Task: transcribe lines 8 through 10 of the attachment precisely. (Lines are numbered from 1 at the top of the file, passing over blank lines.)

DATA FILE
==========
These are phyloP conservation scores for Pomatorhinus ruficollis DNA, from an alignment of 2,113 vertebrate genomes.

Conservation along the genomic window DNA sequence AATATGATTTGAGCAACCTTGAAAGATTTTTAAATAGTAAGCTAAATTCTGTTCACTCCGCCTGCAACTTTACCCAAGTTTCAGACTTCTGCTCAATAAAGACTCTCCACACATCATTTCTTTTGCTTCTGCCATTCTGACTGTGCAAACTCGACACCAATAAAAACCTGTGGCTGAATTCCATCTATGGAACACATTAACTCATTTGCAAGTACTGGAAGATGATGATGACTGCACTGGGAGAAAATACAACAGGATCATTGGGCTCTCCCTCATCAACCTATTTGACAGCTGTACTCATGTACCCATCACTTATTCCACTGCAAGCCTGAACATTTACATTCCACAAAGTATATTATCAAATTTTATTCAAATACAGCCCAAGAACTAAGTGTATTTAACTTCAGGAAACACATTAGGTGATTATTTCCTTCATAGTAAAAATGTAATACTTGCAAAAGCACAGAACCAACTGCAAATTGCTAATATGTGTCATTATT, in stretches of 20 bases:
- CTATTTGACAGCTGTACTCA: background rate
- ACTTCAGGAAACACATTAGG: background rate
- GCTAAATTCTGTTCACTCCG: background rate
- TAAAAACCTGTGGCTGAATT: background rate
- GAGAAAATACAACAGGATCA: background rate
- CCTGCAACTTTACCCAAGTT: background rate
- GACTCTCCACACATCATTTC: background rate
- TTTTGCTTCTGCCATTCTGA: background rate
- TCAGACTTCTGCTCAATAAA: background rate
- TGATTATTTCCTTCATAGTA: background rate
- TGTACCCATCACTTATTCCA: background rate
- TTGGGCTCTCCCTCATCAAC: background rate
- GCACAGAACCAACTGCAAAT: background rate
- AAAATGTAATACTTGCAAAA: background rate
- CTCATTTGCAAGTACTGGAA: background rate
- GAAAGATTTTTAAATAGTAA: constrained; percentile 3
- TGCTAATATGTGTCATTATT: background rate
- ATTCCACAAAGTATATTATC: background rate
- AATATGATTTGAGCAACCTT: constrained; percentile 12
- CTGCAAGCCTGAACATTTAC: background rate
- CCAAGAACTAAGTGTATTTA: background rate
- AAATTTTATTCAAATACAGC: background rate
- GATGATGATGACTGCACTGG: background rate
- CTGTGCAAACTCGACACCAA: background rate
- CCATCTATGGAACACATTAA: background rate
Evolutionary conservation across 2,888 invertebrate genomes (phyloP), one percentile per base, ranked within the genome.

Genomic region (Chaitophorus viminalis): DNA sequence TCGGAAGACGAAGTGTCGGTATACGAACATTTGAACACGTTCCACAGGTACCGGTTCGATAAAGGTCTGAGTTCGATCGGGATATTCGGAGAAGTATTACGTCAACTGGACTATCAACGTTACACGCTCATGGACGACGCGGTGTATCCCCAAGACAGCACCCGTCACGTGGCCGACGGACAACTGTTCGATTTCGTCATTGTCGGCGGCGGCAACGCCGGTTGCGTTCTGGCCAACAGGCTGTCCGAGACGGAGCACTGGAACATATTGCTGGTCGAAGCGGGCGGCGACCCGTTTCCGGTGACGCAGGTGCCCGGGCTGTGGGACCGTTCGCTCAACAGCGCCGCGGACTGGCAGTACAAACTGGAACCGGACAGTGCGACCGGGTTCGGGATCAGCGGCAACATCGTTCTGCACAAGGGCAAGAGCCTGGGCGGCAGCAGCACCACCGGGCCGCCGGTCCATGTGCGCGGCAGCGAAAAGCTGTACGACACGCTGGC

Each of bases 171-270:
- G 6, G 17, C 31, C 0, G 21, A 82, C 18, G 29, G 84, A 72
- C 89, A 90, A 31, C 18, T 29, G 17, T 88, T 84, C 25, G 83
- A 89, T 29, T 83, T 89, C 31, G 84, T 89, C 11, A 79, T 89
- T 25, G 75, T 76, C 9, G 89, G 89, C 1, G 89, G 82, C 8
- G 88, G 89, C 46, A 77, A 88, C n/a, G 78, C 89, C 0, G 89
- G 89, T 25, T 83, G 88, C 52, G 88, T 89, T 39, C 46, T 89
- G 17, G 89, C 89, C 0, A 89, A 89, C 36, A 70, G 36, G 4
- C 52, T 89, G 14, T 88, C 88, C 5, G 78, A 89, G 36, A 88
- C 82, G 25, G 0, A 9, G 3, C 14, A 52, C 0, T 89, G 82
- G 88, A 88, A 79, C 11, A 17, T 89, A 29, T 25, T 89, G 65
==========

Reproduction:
- CCTGCAACTTTACCCAAGTT: background rate
- GACTCTCCACACATCATTTC: background rate
- TTTTGCTTCTGCCATTCTGA: background rate